Last Updated:Friday - 09/24/2010
September 15, 2008
Voters must keep the abortion debate alive
Perhaps it is a good thing that, for the first time since 1965, no Catholic is the leader of a major political party in the current federal election campaign. Catholic political leaders were at the forefront of the liberalization and eventual abolition of laws governing abortion in Canada. This has been a black mark on the Church's ability to pass on Catholic teaching to those who profess the faith.
It also provided a distraction from the main issue. Instead of focusing on the morality of legal abortion, public attention was sometimes diverted to whether the Church would reprimand the Catholic political leader of the day who supported legal abortion. Reprimanding politicians is a secondary, internal Church issue; the real issue is whether there should be any legislative control over abortion. It doesn't matter whether it is Catholics or others who bring about that change. It only matters that it be done.
The American political system has proved itself much better at dealing with the abortion issue than has the Canadian. The Americans openly debate this issue and significant numbers of voters make their decisions based on candidates' stances on abortion.
It is true that despite 40 years of debate and 20 years of allegedly pro-life presidents, not much has changed. But at least Americans are struggling with and debating the issue. Struggle is necessary before change can occur.
In Canada, struggle is not in the cards. When there is any hint of abortion becoming an issue for public discussion, the commanding heights of the political class impose the cone of silence.
The most recent example of this is Prime Minister Stephen Harper's scuppering of MP Ken Epp's bill on unborn victims of crime. The bill wasn't even about abortion, but Harper wanted it off the agenda because it said the unborn have rights. The Liberals were ready to pounce on the bill during the election campaign as a sign of the Conservatives' alleged hidden social conservative agenda.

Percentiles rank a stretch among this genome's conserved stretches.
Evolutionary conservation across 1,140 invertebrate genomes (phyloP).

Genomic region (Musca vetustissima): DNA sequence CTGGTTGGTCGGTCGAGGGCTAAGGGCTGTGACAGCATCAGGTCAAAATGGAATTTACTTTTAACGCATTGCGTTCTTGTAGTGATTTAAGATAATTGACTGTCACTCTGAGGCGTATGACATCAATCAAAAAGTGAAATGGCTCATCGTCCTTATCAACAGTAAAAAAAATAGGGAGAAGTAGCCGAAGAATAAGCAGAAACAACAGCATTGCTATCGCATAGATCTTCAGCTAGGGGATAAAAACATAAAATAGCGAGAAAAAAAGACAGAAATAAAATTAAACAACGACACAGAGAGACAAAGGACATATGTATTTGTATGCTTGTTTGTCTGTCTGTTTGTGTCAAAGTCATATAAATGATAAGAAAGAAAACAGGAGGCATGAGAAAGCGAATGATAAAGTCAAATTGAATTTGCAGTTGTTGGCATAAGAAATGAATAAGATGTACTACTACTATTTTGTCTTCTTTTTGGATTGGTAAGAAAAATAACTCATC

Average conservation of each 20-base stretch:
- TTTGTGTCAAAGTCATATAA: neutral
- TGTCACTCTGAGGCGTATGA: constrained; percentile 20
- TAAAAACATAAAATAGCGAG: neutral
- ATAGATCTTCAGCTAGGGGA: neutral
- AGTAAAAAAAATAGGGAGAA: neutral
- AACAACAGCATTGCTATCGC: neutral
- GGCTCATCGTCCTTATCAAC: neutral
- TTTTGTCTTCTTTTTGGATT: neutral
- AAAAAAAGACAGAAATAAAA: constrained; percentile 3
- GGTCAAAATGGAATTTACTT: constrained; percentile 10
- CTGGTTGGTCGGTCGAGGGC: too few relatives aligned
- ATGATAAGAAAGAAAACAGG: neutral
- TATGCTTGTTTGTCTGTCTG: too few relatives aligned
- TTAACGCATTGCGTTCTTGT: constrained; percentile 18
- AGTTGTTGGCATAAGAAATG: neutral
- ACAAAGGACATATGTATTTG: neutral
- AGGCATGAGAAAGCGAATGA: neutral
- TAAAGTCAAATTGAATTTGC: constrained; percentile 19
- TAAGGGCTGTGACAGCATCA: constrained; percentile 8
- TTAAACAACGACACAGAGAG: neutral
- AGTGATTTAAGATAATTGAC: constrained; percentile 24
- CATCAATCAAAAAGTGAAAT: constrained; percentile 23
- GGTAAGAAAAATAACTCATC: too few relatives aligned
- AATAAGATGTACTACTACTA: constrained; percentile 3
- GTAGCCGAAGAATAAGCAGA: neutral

This political paranoia about debating abortion is a sign of a sick democracy. Only one-third of Canadians are satisfied with the current regime of no legislative control of abortion. But the other two-thirds who are either uneasy or outright opposed to the current situation have no political voice.
What are we to do?
There is no good answer to this question. You can challenge candidates during the campaign about their stance on abortion and elect pro-life MPs. But we have seen how far that gets you.
Not very far. But it is still better than nothing. Those pro-life MPs did stand up to vote against same-sex marriage and probably they would vote against a bill allowing assisted suicide if a future government decided to move in that direction. They might be outvoted, but at least such a travesty would not pass without opposition.
But the abortion issue cannot be abandoned. More than 100,000 unborn Canadians are deliberately killed every year. Roughly three million have died since abortion was legalized. Canada proclaims to be the peaceful kingdom, but its hands are stained with oceans of blood.
It will likely take decades to change that situation. A decades-long strategy is primarily one of education, one of changing the culture in which we live. But it also involves the brave witness of elected officials who will be lonely voices speaking out, even if it means ridicule and the loss of appointments to plum positions.
Morgentaler gets the Order of Canada while the courageous pro-life MP is banished to the nosebleed section of the backbenches. That's the way it is and it is only likely to get worse in the short term.
Realize that and seriously consider voting for the pro-life candidate anyway. Legal abortion is the greatest moral catastrophe in Canada's history.
Support for the right to life should be a basic belief of anyone who wishes to serve in our national Parliament.
- Glen Argan
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